It is just who I am.
I am also a Christian.
You see, I have been so inundated by the Christian sub-culture; it is hard to say that I could be anything else. Except for one thing, there are countless stories of people who have grown up in the church like I have and have left, for various reasons, never to return. I too have the same capacity, so why do I stay?
Why do I go to church every Sunday? Listen to “worship music” from time to time? Pray?
I will tell you: it is because it is who I am, and I am in love. I was not born a Christian; in fact, I spent the first ten years of my time in the Christian culture unwillingly. I just wanted to do my own thing. Although, as a ten year old what do you really want? But, someone captured my heart while I was there, and I have been unable to leave ever since. I speak, of course, of Jesus. He is reason I am who I am. You see, as strange as it may sound, this “invisible deity” has changed my life for the better. When I was younger I suffered from so many anger problems, even to the point of getting violent and blacking out once. However, through my relationship with Jesus I no longer suffer from these anger issues, or at least, not nearly as much. This was not a change I made on my own, and it was not one I even initiated within myself, but just a change that came as a consequence of my regular commune with him.
I guess the important point here is that I am not making changes in my person simply because Christians have this list of rules they need to follow, but rather I make the changes because I am in love with a being that I believe to be the Creator God. In fact, to think of the moral standard like some list of rules is to misunderstand it. The standard is no different than obeying the laws placed down by any government; after all, what are our laws if not a moral standard placed on ourselves? As far as I can tell, the biggest difference comes in this: the Christians’ moral standard comes from something bigger than themselves, while the government’s moral standard comes from within.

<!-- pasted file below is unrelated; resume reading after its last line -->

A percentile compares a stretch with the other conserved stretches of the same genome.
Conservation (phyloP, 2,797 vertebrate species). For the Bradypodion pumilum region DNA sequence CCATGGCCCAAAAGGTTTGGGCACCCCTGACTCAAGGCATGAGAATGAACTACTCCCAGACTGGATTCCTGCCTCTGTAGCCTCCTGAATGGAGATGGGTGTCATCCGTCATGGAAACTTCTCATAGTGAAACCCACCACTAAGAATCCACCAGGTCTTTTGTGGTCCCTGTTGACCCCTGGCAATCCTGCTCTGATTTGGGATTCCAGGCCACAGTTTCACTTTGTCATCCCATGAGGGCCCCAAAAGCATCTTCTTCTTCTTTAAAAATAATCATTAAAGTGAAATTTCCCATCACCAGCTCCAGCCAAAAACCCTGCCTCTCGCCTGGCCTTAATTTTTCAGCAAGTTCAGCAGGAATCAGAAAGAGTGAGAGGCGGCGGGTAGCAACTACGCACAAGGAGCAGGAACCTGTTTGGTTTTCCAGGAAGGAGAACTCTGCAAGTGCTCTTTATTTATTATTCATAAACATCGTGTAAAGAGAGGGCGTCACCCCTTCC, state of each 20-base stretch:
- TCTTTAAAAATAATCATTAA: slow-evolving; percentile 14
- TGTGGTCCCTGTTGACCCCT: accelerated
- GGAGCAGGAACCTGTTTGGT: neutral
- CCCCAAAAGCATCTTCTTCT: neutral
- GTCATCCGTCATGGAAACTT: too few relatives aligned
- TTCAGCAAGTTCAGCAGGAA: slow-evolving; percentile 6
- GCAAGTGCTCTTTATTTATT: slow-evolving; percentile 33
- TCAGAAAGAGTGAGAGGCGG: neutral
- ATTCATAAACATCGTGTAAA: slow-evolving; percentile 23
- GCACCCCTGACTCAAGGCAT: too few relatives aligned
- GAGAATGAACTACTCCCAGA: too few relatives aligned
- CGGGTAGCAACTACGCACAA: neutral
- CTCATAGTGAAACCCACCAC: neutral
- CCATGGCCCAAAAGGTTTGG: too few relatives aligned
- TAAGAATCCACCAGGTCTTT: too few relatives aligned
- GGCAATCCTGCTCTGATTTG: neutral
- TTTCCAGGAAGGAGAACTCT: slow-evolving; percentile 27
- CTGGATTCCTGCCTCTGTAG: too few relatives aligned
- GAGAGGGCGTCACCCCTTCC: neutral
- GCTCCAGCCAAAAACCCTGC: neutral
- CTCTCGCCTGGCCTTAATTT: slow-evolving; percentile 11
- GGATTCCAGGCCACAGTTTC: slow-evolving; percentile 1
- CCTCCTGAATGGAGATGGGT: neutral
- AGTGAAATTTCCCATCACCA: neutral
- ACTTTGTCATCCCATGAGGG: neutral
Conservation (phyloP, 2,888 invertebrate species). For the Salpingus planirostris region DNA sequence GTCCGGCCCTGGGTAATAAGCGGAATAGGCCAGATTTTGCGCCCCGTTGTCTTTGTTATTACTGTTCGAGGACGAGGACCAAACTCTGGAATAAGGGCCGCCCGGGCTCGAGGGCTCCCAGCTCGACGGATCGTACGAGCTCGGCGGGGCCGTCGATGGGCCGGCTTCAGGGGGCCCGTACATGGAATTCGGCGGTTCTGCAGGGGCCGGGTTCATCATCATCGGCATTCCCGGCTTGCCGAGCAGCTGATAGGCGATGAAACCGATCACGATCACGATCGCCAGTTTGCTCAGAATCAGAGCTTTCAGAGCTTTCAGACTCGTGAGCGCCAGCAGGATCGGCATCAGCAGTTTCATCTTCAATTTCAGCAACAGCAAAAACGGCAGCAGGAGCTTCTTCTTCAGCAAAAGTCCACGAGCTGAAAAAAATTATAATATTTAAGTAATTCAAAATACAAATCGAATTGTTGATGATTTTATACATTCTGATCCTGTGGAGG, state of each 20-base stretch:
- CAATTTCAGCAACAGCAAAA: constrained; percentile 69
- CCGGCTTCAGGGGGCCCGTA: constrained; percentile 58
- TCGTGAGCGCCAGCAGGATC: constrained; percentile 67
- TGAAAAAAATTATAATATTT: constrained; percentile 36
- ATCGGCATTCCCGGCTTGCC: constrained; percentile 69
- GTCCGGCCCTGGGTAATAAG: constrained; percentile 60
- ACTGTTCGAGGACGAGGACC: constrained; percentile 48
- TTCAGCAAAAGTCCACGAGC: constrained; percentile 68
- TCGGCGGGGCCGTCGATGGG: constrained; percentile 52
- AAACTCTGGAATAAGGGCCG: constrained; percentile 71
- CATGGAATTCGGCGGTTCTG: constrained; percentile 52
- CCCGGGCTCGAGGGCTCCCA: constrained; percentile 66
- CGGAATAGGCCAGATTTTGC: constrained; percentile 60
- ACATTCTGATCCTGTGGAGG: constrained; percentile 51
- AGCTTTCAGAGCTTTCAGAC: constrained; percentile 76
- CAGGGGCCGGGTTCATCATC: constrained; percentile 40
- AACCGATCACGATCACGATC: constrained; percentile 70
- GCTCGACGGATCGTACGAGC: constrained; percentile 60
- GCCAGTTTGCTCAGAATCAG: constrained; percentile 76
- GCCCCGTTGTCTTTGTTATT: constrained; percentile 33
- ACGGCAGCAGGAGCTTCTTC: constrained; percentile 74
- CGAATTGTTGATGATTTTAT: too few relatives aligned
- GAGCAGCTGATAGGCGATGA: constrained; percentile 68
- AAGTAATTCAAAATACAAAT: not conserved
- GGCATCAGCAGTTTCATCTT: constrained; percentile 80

Earlier, I said that changes are made from within, this I still hold true, but the catalyst to this inward change, as a Christian, comes from a force outside of myself, and yet, simultaneously within as well. This force is both God and my love for him. Just as I do certain things for my wife because I love her, I also do things for others and for God because I love him. It is my love for him that leads me to follow the standard, to do everything I can to show love to those around me, and to apologize for those who have not acted as they should under the banner of Christianity. Seriously, I am sorry that some people treat you like garbage. If it is any consolation they treat their fellow Christians like dirt too.
It is not who we are meant to be. It certainly is not who I am. Who I am is appalled by that, and I believe God is too.
Grace and Peace